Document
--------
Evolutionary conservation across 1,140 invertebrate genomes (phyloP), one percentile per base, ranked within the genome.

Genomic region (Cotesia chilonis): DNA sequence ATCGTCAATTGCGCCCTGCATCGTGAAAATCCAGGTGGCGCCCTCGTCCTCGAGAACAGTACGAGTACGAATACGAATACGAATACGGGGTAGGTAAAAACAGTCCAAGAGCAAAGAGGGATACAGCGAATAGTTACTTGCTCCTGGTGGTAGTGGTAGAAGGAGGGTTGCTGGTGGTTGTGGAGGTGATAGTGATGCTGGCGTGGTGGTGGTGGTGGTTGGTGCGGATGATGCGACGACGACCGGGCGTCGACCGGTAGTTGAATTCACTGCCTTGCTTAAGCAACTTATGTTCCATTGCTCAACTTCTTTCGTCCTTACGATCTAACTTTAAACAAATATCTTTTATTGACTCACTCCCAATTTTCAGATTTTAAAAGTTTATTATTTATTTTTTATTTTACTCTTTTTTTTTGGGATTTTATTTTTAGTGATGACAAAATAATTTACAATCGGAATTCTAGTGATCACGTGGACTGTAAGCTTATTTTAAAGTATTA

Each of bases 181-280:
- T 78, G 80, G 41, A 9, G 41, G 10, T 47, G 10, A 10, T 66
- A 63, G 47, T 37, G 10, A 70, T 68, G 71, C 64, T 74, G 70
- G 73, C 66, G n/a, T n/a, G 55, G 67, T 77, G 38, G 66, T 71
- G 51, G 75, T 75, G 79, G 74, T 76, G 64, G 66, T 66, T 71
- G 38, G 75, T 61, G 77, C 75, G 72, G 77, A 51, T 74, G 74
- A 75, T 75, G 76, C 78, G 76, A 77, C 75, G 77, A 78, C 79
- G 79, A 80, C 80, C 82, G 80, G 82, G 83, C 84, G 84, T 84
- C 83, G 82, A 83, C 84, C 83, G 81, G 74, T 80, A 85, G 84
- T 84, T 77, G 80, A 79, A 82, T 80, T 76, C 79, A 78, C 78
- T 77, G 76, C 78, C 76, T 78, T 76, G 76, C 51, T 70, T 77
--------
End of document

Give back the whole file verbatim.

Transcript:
Evolutionary conservation across 1,140 invertebrate genomes (phyloP), one percentile per base, ranked within the genome.

Genomic region (Cotesia chilonis): DNA sequence ATCGTCAATTGCGCCCTGCATCGTGAAAATCCAGGTGGCGCCCTCGTCCTCGAGAACAGTACGAGTACGAATACGAATACGAATACGGGGTAGGTAAAAACAGTCCAAGAGCAAAGAGGGATACAGCGAATAGTTACTTGCTCCTGGTGGTAGTGGTAGAAGGAGGGTTGCTGGTGGTTGTGGAGGTGATAGTGATGCTGGCGTGGTGGTGGTGGTGGTTGGTGCGGATGATGCGACGACGACCGGGCGTCGACCGGTAGTTGAATTCACTGCCTTGCTTAAGCAACTTATGTTCCATTGCTCAACTTCTTTCGTCCTTACGATCTAACTTTAAACAAATATCTTTTATTGACTCACTCCCAATTTTCAGATTTTAAAAGTTTATTATTTATTTTTTATTTTACTCTTTTTTTTTGGGATTTTATTTTTAGTGATGACAAAATAATTTACAATCGGAATTCTAGTGATCACGTGGACTGTAAGCTTATTTTAAAGTATTA

Each of bases 181-280:
- T 78, G 80, G 41, A 9, G 41, G 10, T 47, G 10, A 10, T 66
- A 63, G 47, T 37, G 10, A 70, T 68, G 71, C 64, T 74, G 70
- G 73, C 66, G n/a, T n/a, G 55, G 67, T 77, G 38, G 66, T 71
- G 51, G 75, T 75, G 79, G 74, T 76, G 64, G 66, T 66, T 71
- G 38, G 75, T 61, G 77, C 75, G 72, G 77, A 51, T 74, G 74
- A 75, T 75, G 76, C 78, G 76, A 77, C 75, G 77, A 78, C 79
- G 79, A 80, C 80, C 82, G 80, G 82, G 83, C 84, G 84, T 84
- C 83, G 82, A 83, C 84, C 83, G 81, G 74, T 80, A 85, G 84
- T 84, T 77, G 80, A 79, A 82, T 80, T 76, C 79, A 78, C 78
- T 77, G 76, C 78, C 76, T 78, T 76, G 76, C 51, T 70, T 77